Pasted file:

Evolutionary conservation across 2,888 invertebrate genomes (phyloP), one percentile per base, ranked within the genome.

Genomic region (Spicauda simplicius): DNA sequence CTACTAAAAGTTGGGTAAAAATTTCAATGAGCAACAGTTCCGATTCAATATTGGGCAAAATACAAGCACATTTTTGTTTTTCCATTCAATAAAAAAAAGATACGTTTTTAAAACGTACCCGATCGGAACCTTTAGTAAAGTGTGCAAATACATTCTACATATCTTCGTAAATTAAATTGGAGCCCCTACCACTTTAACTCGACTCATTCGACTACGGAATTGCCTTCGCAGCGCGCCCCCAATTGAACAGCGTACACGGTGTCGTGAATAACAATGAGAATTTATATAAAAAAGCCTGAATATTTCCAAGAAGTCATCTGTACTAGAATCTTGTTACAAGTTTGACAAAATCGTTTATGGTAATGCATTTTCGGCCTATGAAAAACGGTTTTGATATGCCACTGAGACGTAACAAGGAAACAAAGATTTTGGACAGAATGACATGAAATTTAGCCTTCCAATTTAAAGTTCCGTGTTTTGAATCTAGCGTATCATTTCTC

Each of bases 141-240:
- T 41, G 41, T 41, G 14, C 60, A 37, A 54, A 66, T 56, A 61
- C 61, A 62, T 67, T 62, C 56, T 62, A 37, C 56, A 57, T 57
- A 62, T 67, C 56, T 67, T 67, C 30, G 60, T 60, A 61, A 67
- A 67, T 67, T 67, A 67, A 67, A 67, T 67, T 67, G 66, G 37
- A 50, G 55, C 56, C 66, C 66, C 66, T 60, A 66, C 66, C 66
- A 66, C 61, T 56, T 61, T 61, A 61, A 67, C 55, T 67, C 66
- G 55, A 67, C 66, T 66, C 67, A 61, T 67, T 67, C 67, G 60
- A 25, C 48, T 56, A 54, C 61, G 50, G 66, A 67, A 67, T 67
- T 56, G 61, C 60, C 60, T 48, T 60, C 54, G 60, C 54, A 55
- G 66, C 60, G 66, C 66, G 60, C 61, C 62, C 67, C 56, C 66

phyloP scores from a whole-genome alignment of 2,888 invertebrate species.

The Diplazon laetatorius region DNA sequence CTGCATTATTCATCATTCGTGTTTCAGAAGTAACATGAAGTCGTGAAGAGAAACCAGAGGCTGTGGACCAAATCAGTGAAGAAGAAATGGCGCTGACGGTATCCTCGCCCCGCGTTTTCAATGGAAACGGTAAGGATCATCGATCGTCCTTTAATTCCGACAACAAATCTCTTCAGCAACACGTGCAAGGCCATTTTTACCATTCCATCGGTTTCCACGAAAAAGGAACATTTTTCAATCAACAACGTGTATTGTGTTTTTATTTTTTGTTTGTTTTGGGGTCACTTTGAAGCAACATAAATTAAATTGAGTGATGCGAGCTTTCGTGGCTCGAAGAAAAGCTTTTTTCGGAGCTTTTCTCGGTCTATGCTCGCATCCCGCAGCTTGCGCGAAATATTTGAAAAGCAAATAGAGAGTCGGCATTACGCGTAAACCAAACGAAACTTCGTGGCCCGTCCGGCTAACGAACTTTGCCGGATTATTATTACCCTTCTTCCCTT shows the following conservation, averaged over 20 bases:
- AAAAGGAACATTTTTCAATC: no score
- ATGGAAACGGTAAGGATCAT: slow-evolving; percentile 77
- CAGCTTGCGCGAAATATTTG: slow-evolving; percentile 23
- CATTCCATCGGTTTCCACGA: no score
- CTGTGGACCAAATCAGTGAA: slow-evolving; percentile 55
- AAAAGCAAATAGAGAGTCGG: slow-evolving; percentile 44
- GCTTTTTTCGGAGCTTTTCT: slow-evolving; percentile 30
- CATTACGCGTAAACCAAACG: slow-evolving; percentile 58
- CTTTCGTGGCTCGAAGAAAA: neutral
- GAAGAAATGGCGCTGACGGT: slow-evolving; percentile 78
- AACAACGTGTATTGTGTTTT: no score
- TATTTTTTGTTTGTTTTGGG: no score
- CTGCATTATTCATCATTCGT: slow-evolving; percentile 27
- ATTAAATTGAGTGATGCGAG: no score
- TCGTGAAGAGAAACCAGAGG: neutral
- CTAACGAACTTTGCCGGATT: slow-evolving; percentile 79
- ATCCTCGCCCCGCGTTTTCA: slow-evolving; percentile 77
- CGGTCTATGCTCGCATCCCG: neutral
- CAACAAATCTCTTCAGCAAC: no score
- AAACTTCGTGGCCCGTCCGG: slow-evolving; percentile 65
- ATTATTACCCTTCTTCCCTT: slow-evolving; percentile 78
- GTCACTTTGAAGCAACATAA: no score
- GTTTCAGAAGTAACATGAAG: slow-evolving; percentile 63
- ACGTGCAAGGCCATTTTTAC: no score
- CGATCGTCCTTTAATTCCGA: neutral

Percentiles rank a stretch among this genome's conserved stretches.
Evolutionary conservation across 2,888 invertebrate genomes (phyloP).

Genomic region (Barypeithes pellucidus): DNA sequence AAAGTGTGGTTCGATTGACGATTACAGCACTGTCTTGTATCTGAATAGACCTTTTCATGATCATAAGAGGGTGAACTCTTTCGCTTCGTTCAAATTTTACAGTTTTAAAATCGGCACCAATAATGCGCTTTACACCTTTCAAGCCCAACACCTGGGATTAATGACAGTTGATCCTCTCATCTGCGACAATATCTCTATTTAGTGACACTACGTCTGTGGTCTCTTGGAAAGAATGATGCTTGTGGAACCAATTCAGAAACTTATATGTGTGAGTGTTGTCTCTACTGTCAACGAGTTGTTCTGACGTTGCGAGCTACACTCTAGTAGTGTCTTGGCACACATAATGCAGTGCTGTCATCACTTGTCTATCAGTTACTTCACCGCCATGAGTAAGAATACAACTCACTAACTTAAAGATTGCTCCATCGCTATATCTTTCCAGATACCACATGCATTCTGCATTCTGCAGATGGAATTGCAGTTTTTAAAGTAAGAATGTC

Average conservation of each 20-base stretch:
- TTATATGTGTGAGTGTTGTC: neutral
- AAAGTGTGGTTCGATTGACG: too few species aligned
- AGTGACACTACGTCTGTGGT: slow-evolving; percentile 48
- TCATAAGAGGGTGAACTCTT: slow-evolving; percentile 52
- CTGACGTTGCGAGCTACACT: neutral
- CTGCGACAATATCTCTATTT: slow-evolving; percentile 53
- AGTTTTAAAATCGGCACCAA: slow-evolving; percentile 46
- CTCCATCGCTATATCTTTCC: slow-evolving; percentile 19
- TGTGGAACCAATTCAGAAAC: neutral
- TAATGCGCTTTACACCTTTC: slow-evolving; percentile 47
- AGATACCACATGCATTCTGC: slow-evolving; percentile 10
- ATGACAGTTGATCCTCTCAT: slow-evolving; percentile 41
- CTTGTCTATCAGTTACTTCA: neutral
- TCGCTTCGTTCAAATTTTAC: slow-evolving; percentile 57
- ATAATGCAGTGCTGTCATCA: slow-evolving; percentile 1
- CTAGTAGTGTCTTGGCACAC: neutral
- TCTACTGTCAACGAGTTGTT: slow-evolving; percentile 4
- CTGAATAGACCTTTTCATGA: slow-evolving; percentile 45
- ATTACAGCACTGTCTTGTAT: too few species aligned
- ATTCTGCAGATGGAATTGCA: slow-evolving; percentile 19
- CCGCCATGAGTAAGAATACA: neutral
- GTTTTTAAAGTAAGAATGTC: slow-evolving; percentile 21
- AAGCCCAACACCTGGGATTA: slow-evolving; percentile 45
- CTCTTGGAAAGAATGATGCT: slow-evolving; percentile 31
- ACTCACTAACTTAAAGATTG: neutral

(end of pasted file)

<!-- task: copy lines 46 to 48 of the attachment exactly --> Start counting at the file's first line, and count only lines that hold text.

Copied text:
- AAAGTGTGGTTCGATTGACG: too few species aligned
- AGTGACACTACGTCTGTGGT: slow-evolving; percentile 48
- TCATAAGAGGGTGAACTCTT: slow-evolving; percentile 52